What do you think of when someone says Delaware? For many people, one word comes to mind: business. That’s where numerous companies are incorporated. If they didn’t already have “First State” on their license plate (Delaware was first to sign the U.S. Constitution), they could just print “The Business State” and people would know where they’re from. 
Continue Reading Civil Justice Playbook: Delaware’s Lawsuit Climate Gets Chillier

Article by  Rebecca Love Kourlis & Brittany Kauffman / The Institute for the Advancement of the American Legal System (IAALS)

Americans deserve a legal system that can resolve disputes fairly, promptly and cost-effectively. But the truth is that runaway costs, delays and complexity are denying people justice and undermining public confidence in our legal system. Recognizing that this must change, in July 2016 the Conference of Chief Justices (CCJ) and the Conference of State Court Administrators (COSCA) adopted a resolution endorsing 13 recommendations designed to secure the fair, speedy and inexpensive resolution of civil cases in state courts.
Continue Reading Civil Justice Reformers Aim to Modernize State Courts: Leaders call for states to implement 13 recommendations

Interview with Jordan Thomas / Labaton Sucharow LLP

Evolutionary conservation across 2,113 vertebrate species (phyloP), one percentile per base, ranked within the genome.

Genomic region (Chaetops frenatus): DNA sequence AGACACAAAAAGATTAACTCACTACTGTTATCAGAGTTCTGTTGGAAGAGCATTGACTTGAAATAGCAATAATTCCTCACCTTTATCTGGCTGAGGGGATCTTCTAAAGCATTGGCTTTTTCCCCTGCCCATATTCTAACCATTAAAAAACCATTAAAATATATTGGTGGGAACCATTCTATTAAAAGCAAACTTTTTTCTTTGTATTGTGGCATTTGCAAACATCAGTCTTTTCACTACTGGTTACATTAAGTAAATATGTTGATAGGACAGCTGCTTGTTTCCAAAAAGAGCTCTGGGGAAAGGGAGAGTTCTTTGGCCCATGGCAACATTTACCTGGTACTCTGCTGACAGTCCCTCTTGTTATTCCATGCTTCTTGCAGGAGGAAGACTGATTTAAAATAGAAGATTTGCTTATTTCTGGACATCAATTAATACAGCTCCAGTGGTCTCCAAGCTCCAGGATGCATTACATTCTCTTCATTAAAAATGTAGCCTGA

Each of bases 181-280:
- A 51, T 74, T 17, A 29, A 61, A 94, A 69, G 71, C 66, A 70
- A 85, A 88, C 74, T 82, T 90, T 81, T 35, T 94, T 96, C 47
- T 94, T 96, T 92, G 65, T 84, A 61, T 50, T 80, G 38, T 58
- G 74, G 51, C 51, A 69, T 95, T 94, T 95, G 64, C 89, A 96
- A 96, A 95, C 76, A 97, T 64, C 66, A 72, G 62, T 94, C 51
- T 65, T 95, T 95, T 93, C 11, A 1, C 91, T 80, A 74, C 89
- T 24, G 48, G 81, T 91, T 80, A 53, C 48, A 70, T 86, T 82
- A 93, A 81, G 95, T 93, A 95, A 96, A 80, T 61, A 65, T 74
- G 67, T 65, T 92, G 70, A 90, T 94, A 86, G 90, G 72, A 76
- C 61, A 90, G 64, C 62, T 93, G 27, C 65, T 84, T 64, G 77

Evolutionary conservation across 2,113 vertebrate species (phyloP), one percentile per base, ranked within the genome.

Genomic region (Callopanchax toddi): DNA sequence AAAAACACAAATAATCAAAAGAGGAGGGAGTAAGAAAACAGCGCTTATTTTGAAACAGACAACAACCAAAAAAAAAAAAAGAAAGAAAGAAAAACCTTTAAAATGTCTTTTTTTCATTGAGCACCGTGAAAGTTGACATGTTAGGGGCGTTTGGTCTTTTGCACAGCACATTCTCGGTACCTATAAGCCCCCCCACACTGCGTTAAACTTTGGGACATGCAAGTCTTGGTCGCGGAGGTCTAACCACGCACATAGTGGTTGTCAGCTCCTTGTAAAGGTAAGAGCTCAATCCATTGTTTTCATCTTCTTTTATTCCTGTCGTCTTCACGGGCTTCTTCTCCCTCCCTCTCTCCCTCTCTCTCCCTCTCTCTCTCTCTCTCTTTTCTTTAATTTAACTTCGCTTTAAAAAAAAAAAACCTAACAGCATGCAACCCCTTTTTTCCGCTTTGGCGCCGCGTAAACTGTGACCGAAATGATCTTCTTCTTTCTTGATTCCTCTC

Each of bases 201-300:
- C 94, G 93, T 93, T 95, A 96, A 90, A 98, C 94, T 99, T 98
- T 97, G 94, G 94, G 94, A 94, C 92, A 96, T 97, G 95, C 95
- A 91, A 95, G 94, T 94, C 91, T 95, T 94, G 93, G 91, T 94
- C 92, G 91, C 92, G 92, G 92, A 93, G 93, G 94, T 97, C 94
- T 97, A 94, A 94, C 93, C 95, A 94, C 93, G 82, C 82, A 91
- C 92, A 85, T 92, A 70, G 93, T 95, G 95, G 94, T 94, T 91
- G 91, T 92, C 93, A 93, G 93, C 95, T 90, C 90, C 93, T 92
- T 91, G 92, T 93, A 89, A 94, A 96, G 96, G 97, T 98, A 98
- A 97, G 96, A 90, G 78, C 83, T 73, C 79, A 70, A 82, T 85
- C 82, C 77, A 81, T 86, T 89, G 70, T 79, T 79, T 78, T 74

For six years Jordan Thomas has led the whistleblower representation practice at Labaton Sucharow LLP, which specializes in SEC cases. Thomas, a former assistant director in the SEC’s Enforcement Division, has worked as the practice’s sole partner, “borrowing” associates from the firm to help. But in May, as talk of the new administration’s desire to dismantle Dodd-Frank continued to swirl, Thomas made a startling announcement. He had just hired three partners to boost the practice to another level. The new hires were Steven Durham, former chief of the Fraud and Public Corruption Section of the U.S. Attorney’s Office in Washington, D.C.; Timothy Warren, former associate director in the SEC’s Enforcement Division; and Robert Wilson, former deputy assistant director in the Enforcement Division. We couldn’t help but wonder: Why three, and why now? The interview has been edited for style and length.Continue Reading Civil Justice Playbook: Doubling Down on Whistleblowers – Labaton discounts the supposed demise of Dodd-Frank

By David Hechler

 When a group of regulators and in-house lawyers got together on April 3, the subject of cooperation came up frequently during their conversation. Nineteen months after the Yates Memorandum, the topic was still very much on their minds.
Continue Reading Conversing (and Cooperating) with the Regulators: A panel discussion veers from Yates to ‘macho litigators’

By David Hechler, Metropolitan Corporate Counsel

The Civil Justice Playbook sometimes cribs its best material from the Criminal Justice Playbook. What follows is a prime example.

In early February, the fraud section of the U.S. Department of Justice’s Criminal Division posted a seven-page document that nobody seemed to notice. It’s called Evaluation of Corporate Compliance Programs [https://www.justice.gov/criminal-fraud/page/file/937501/download] [or bit.ly/2lEphmk], and it’s no wonder it glided under the radar. DOJ posted 89 press releases on its site in February, but there wasn’t one about this. (Maybe the authors should have asked the president to tweet about it.)Continue Reading Civil Justice Playbook: DOJ’s Missed Guidance:Corporate compliance programs would do well to take a long look